Review: concert rich in warmth and humour

Source: The Royal Gazette

The stage was filled with 30 Bermuda Menuhin musicians for this concert celebrating the centenary year of Yehudi Menuhin’s birth and the 40th anniversary of his Bermuda Foundation; it could not fail to be an emotional moment.

As John Campbell said in his opening address at the Earl Cameron Theatre on Friday night, the Menuhin Foundation has “transformed the musical landscape in Bermuda”.

The idea for this musical celebration and reunion came from cellist Liz Tremblay, who, together with conductor Philip Burrin and other former Menuhin instructors, returned to the island especially to perform.

The orchestra and soloists offered us an evening of rich music, brilliantly played with warmth, humour, comradeship, steely expertise and unpretentious professionalism. There was genuine affection, playfulness and empathy between conductor and players, giving the audience added enjoyment.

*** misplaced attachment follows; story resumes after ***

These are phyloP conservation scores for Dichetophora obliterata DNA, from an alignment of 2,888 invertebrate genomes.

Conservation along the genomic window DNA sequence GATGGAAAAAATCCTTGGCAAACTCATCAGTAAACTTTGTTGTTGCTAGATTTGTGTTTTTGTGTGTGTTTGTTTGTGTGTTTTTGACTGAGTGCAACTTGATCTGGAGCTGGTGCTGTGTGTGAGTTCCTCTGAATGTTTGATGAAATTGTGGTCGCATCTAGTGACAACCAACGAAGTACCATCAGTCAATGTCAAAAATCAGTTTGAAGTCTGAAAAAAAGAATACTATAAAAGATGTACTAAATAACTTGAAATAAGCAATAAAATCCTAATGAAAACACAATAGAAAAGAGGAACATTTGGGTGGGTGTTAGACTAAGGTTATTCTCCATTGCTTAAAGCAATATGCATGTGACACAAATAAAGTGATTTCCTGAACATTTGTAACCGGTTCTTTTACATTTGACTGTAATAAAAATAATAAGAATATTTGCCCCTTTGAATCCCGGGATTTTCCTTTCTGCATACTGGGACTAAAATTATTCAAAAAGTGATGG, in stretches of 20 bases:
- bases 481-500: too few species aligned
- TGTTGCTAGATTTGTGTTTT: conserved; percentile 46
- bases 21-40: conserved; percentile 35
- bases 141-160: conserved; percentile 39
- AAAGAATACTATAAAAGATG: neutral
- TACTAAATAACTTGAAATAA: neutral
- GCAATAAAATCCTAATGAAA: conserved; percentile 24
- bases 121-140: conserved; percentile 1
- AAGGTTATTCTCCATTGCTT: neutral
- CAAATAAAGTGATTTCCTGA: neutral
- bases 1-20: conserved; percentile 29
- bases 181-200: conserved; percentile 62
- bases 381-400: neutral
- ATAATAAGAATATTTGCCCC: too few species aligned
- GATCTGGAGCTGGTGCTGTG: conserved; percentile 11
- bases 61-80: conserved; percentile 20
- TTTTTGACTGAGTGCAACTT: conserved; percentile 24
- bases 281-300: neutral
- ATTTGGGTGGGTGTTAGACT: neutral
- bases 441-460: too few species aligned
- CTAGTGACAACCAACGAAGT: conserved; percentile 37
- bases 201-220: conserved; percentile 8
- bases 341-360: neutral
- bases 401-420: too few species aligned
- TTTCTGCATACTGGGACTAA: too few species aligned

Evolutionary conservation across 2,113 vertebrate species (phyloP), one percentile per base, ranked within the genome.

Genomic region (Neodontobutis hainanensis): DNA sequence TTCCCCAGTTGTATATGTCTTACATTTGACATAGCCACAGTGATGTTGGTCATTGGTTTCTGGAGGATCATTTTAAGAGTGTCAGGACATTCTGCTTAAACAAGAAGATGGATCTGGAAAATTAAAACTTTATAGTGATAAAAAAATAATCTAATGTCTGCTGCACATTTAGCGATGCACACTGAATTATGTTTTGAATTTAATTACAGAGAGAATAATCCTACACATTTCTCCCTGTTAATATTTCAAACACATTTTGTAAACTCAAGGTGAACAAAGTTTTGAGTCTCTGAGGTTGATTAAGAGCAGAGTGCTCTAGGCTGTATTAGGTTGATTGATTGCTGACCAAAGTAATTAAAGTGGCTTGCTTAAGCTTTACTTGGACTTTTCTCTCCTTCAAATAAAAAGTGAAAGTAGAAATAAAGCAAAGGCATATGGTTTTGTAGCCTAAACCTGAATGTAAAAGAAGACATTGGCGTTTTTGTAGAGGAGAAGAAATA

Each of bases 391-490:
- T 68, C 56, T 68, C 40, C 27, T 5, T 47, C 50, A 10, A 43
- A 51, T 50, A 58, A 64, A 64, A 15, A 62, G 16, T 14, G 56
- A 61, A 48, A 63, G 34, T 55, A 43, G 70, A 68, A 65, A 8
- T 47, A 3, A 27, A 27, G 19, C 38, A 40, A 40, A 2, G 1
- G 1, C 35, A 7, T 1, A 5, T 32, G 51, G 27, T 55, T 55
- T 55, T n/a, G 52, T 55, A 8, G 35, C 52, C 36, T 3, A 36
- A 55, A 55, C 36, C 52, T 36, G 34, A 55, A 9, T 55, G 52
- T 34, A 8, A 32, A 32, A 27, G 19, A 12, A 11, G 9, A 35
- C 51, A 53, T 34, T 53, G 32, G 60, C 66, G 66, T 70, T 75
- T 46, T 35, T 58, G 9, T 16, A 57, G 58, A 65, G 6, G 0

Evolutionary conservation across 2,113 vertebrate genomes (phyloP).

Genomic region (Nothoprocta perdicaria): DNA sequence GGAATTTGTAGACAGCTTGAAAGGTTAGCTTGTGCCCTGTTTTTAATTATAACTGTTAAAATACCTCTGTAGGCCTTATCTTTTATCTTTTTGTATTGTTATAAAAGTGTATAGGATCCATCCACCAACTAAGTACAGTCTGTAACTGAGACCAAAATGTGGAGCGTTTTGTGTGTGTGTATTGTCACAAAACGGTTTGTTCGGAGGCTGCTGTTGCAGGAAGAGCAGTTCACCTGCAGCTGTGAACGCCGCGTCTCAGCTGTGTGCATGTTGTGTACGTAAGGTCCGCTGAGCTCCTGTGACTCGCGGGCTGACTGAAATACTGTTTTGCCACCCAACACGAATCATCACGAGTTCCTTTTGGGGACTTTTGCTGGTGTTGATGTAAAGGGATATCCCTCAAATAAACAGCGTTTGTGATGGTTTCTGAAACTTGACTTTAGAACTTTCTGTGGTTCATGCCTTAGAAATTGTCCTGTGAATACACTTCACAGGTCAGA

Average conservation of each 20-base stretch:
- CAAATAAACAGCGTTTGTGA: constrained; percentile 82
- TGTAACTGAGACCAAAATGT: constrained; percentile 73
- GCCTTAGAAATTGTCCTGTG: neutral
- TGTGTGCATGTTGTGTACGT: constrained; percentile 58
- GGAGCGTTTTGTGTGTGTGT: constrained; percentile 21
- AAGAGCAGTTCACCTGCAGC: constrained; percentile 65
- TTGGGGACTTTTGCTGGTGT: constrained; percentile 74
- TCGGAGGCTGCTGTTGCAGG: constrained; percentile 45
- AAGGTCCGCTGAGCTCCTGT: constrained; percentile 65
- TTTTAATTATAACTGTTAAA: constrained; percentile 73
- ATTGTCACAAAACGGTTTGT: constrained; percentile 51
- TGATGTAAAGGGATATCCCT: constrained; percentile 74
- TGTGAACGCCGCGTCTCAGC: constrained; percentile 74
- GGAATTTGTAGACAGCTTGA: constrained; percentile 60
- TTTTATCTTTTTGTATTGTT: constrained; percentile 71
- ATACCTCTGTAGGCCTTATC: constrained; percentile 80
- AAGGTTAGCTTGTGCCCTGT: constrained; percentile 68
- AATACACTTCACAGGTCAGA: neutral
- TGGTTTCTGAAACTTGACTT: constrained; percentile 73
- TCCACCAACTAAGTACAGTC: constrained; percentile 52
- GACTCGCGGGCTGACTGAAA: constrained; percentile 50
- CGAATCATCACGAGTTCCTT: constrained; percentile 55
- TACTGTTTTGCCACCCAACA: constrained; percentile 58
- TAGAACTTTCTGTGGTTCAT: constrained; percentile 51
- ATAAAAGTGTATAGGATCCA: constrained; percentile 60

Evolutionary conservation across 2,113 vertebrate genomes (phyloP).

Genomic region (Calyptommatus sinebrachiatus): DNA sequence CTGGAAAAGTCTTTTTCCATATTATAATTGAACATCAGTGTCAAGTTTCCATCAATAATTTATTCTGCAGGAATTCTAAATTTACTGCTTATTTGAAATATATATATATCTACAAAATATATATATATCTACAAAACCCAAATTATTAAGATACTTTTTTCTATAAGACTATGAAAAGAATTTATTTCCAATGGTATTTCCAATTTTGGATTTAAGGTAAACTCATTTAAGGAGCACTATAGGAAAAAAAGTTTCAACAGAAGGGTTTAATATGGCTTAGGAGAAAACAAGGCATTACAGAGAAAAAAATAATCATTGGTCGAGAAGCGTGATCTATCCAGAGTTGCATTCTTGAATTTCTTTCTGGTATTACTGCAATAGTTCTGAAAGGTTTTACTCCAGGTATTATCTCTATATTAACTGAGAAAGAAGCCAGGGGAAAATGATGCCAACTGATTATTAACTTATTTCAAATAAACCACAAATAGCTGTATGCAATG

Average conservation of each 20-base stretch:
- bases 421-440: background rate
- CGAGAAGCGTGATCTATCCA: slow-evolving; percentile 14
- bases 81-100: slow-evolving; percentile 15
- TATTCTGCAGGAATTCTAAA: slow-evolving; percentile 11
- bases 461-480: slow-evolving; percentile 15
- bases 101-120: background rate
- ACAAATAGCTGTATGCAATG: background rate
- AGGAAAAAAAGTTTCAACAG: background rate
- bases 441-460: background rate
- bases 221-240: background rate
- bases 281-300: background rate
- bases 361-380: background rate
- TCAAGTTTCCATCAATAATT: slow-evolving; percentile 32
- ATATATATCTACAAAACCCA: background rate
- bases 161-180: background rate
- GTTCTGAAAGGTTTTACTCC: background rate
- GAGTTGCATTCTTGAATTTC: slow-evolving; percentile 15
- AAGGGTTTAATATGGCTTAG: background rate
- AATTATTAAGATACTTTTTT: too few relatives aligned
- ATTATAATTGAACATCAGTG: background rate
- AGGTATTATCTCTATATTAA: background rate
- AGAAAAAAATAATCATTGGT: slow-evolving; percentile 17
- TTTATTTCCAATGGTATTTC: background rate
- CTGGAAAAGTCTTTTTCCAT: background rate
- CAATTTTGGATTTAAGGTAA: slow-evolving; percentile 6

Highlights from the concert included Elgar’s Introduction and Allegro for strings featuring a quartet (Jean Fletcher and Suzanne Dunkerley violins, Ross Cohen viola and Liz Tremblay cello) interacting with the orchestra.

Its lush English harmonies and celebratory tone set up the evening. Two elegiac melodies by Grieg formed a contemplative and romantic interlude before Holst’s St Paul’s Suite with its robust estampie-like jig and joyful “Irish washerwoman meets Greensleeves” finale.

Vivaldi’s Concerto for Four Violins in B Minor, played with driving urgency and high energy by soloists Diane Wakefield, Alison Black, Cal Fell and Sarah Bridgland, led to Ernest Bloch’s 1924 Concerto Grosso No 1 with Andrea Hodson joining the orchestra on piano.

The piece has a biblical feel to it in the second movement, lightened by American and European country dance tunes in the third. The final fugue consisted of four parts leading to a full-throated and dense finale.

For those in the audience whose children and grandchildren have benefited from Lord Menuhin’s gift, the concert was especially moving. Indeed, some of the players were current Menuhin students themselves, proving that after 40 years, Lord Menuhin’s generous legacy to Bermuda continues to thrive.

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